In 2014, the United Kingdom faced it is the most significant threat since 1707. The life-long question of Scottish independence was not yet answered, and the separatist appetite had only grown since the creation of the Scottish National Party in 1934. Unlike in Wales, Scotland’s movement has taken a sizeable control of devolved power in Holyrood and was far more successful in dragging law-making powers back to Edinburgh in referenda. That said the Scottish people rightfully rejected Alex Salmond’s Yes Scotland organisation, in favour of Better Together that was spearheaded by Prime Minister David Cameron and former Labour Chancellor, Alistair Darling. In the wake of a growing economic argument against Scottish independence, and the SNP’s preference of transferring powers to Brussels the 55% who backed the United Kingdom in 2014, would ultimately claim victory again. However, to ensure this Scots must do two things. Firstly, they must back the Scottish Conservative and Unionist Party on the 12th of December, and in the worst-case scenario that the Scots are forced to the polls again, they must back the United Kingdom.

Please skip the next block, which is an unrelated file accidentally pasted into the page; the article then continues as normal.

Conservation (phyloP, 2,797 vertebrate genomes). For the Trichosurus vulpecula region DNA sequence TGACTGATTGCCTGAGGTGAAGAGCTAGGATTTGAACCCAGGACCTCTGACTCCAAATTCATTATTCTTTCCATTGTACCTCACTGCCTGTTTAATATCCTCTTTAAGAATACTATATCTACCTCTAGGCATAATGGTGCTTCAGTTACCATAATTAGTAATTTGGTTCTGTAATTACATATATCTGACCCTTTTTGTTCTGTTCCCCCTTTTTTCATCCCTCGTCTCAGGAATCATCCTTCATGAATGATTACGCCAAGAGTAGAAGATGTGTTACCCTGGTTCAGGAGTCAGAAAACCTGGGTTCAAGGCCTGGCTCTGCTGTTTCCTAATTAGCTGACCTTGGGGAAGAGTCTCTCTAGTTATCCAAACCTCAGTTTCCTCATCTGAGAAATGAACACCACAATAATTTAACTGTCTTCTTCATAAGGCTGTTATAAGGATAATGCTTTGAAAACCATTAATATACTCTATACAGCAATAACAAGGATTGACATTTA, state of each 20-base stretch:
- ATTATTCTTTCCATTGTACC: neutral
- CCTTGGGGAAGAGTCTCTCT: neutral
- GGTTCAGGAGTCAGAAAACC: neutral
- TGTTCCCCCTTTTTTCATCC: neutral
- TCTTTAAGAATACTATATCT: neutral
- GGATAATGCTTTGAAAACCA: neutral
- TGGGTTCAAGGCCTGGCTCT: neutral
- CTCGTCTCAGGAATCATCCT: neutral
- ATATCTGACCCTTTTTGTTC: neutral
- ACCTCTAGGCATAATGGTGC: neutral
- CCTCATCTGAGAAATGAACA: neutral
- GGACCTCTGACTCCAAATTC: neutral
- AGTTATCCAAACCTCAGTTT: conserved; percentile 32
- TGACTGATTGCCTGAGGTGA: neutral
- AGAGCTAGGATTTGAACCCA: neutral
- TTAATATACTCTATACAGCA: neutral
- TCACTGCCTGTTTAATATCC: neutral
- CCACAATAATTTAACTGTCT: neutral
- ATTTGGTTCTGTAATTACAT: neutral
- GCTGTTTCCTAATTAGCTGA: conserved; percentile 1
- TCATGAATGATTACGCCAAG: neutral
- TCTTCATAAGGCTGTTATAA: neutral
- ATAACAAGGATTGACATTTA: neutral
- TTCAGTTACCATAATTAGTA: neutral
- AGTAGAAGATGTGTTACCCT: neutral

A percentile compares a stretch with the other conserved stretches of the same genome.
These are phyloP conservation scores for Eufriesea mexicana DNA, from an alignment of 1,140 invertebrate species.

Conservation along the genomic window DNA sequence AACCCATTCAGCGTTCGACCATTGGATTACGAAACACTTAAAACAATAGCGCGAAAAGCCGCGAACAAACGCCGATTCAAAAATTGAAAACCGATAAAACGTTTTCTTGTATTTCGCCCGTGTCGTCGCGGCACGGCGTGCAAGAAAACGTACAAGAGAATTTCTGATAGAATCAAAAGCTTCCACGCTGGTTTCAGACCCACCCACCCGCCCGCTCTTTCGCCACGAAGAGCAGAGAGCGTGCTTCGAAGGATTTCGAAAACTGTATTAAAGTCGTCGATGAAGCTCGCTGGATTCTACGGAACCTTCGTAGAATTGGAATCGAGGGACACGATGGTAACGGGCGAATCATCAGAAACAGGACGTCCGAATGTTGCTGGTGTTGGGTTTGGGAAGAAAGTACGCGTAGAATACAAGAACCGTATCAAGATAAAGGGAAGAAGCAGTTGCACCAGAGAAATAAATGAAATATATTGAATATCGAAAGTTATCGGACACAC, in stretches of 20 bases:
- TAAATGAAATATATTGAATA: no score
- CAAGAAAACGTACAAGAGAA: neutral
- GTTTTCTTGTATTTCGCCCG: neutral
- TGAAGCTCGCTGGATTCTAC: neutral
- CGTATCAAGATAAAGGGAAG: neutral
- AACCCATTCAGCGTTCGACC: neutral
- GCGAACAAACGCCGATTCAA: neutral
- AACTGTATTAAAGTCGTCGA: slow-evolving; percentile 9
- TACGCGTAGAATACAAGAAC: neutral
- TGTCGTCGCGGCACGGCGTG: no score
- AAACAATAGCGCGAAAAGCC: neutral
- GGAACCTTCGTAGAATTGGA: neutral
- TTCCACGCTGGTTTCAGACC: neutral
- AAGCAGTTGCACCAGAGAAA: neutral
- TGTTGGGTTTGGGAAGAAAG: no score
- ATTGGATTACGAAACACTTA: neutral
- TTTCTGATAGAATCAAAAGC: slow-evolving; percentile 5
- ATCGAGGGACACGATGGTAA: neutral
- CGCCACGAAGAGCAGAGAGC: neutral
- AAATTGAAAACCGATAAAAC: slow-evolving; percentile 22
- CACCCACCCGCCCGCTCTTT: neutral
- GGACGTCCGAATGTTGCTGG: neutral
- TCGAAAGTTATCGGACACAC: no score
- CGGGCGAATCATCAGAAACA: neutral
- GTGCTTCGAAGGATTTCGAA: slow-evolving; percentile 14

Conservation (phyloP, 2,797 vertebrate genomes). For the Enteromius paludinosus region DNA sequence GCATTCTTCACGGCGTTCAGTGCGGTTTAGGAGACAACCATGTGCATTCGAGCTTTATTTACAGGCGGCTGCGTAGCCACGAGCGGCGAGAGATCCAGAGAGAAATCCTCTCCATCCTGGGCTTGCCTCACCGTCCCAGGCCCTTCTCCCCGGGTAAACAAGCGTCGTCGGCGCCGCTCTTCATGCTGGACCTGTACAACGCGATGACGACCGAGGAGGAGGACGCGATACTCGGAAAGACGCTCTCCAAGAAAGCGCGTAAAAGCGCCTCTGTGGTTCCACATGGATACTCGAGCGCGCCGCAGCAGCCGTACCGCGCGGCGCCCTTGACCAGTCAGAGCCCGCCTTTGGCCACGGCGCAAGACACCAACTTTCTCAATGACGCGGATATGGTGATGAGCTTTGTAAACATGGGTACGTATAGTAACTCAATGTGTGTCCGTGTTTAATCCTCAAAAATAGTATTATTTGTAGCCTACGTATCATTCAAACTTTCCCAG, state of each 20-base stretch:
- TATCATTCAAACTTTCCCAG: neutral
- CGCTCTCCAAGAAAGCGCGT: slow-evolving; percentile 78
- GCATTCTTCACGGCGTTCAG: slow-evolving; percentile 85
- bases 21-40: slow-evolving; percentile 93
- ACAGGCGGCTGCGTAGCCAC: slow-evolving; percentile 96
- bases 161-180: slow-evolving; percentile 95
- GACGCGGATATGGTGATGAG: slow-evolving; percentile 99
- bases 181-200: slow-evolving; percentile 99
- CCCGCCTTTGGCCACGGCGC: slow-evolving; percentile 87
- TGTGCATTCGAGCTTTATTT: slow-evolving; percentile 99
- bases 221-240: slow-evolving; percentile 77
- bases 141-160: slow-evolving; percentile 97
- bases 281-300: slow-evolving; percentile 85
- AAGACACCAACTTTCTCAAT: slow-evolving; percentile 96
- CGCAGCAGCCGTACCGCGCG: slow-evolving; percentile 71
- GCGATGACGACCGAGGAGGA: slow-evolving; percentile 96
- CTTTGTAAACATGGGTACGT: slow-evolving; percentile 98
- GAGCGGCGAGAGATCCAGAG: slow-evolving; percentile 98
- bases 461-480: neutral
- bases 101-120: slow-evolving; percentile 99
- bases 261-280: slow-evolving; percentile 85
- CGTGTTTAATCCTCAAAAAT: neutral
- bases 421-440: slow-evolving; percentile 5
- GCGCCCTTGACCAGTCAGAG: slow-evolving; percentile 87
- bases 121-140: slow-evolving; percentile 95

The arguments against the separation of the Union are compelling and profound. The two I wish to address are economical and political justifications for remaining in the United Kingdom. However, there are undoubtedly other arguments, including an emotive argument based on a rich shared history.
The economic case for the Union is what swayed the result in 2014. Almost half a decade later and the economic case against the Union has grown. Separatists have used the oil argument since the 1970s. Initially, this is what propelled the SNP, led by William Woolfe to the forefront of British politics. However, the price of oil since the 2014 referendum has almost halved in value. In addition, Scotland’s departure from the UK risks their use of the sterling. If they left and were not granted the pound, then they would either create their own currency or adopt the calamitous Euro. If they remain hellbent on rejoining the EU, then they would undoubtedly have to adopt the Euro. If Westminster decided to allow Scotland to keep sterling, then independence would be worthless. English interest rates would bind Scotland, and this would undermine the argument for Scottish independence entirely.